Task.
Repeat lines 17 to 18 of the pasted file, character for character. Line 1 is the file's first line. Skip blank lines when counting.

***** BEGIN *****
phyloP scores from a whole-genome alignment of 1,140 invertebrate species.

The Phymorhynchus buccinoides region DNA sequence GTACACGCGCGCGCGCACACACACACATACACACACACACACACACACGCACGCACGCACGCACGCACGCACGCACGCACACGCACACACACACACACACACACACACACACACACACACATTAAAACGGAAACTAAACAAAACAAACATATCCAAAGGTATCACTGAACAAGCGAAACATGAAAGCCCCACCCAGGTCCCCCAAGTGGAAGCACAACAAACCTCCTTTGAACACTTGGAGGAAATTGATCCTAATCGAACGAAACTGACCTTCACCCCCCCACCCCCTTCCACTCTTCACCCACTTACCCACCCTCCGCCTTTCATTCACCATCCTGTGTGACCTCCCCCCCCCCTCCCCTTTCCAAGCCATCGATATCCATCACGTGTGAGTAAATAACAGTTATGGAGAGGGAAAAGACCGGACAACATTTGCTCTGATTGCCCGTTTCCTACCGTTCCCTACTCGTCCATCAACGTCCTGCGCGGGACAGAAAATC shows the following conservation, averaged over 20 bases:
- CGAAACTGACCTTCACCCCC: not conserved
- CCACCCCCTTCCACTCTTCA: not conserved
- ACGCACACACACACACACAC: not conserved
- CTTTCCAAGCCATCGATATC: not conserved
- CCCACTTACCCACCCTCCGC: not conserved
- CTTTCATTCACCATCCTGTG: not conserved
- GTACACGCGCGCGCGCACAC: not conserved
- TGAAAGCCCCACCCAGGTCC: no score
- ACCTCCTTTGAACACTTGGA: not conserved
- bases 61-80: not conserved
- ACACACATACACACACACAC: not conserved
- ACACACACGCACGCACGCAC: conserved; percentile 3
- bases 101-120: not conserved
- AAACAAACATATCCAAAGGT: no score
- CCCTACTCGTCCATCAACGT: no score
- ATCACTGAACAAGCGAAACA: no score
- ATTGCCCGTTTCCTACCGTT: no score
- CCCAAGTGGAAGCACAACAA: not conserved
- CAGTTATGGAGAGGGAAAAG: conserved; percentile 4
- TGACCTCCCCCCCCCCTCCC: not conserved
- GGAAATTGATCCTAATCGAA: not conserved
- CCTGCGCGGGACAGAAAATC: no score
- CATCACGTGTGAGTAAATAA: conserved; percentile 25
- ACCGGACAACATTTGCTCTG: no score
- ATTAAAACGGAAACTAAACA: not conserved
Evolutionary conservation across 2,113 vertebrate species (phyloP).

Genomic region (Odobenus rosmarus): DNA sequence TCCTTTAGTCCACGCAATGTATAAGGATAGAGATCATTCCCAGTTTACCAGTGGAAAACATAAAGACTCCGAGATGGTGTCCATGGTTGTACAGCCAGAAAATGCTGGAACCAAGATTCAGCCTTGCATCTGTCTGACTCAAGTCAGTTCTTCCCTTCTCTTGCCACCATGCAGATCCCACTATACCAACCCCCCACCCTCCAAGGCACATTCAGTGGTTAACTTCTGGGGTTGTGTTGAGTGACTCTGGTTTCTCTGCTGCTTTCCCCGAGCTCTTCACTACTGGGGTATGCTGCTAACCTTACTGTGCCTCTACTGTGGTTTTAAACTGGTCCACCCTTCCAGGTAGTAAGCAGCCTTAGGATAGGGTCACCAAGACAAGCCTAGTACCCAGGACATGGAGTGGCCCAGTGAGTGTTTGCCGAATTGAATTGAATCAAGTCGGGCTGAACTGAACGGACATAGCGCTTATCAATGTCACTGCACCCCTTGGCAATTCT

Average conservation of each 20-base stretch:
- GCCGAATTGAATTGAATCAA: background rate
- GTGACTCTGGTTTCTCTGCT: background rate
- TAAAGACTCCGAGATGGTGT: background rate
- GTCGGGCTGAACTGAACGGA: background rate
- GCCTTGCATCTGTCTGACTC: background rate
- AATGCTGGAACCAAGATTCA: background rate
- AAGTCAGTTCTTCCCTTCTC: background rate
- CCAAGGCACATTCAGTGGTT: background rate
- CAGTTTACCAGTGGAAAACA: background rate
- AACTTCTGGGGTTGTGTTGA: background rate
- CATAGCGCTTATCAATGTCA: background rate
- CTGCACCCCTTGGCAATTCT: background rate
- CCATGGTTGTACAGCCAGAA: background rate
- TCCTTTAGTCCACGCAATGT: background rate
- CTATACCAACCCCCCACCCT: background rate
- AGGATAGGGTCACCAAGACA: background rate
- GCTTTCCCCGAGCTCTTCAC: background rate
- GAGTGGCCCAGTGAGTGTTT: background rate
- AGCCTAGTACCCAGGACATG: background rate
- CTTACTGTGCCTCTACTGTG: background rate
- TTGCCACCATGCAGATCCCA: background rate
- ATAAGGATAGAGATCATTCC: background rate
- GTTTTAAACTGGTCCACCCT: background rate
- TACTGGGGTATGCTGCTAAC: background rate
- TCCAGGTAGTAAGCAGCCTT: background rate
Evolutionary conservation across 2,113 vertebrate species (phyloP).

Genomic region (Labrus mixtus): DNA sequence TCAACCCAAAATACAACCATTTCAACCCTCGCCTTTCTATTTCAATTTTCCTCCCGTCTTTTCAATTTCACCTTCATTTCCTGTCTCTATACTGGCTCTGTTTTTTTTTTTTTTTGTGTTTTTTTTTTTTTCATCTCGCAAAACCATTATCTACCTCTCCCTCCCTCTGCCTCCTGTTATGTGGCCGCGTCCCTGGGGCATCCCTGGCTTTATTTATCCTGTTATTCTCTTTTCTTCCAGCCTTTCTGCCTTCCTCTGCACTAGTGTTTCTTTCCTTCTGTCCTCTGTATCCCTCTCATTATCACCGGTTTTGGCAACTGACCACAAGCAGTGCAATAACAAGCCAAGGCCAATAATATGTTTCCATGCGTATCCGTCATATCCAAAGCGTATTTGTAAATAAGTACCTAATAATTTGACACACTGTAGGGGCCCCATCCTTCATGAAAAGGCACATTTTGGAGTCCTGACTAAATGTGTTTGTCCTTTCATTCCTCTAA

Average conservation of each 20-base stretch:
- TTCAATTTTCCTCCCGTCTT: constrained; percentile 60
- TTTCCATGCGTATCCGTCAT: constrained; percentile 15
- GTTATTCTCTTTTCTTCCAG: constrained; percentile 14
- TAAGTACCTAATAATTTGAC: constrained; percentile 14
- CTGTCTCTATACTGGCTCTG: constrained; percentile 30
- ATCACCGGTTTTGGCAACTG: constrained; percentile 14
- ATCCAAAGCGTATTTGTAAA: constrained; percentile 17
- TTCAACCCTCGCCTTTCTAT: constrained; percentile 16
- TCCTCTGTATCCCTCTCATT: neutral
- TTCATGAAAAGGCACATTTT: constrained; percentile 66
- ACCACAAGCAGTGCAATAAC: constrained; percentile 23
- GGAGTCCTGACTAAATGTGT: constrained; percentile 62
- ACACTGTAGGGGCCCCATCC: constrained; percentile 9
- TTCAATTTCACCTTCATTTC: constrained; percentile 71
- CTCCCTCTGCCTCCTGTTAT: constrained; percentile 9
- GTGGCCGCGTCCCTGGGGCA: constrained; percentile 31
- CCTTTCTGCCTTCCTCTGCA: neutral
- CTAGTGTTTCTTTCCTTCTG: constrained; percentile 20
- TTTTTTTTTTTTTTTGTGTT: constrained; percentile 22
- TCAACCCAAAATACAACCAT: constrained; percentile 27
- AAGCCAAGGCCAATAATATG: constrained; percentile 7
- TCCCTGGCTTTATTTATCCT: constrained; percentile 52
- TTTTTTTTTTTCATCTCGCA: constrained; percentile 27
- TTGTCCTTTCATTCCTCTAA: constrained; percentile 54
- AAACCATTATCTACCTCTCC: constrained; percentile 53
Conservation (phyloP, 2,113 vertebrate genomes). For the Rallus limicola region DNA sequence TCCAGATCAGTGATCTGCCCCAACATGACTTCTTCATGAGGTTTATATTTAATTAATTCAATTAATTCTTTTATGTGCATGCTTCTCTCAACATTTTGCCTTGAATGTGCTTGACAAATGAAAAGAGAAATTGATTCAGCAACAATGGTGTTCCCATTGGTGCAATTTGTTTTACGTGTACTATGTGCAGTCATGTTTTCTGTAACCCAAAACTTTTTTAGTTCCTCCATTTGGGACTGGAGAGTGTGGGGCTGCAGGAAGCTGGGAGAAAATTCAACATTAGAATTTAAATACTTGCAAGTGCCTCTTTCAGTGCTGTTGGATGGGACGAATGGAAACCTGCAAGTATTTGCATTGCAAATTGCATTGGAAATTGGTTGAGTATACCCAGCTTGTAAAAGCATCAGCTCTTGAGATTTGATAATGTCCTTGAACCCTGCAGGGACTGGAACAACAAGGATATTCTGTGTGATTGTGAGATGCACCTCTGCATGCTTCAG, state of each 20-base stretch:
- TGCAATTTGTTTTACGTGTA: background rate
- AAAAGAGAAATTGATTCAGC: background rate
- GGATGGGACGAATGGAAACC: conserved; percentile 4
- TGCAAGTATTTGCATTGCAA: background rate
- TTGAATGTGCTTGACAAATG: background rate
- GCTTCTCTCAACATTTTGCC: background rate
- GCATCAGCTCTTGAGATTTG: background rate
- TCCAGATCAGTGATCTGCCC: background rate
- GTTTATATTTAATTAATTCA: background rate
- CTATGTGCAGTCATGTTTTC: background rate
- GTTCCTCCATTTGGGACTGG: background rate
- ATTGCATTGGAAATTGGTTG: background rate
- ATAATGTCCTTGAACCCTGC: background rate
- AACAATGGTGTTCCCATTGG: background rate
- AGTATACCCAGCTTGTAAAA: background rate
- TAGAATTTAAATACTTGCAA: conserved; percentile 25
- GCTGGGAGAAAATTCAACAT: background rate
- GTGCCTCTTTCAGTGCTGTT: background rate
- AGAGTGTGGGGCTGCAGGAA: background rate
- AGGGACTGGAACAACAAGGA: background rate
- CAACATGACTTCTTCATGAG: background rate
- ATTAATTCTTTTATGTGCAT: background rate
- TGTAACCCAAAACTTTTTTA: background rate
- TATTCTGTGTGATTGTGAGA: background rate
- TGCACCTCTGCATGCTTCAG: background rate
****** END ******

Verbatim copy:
- CCCTACTCGTCCATCAACGT: no score
- ATCACTGAACAAGCGAAACA: no score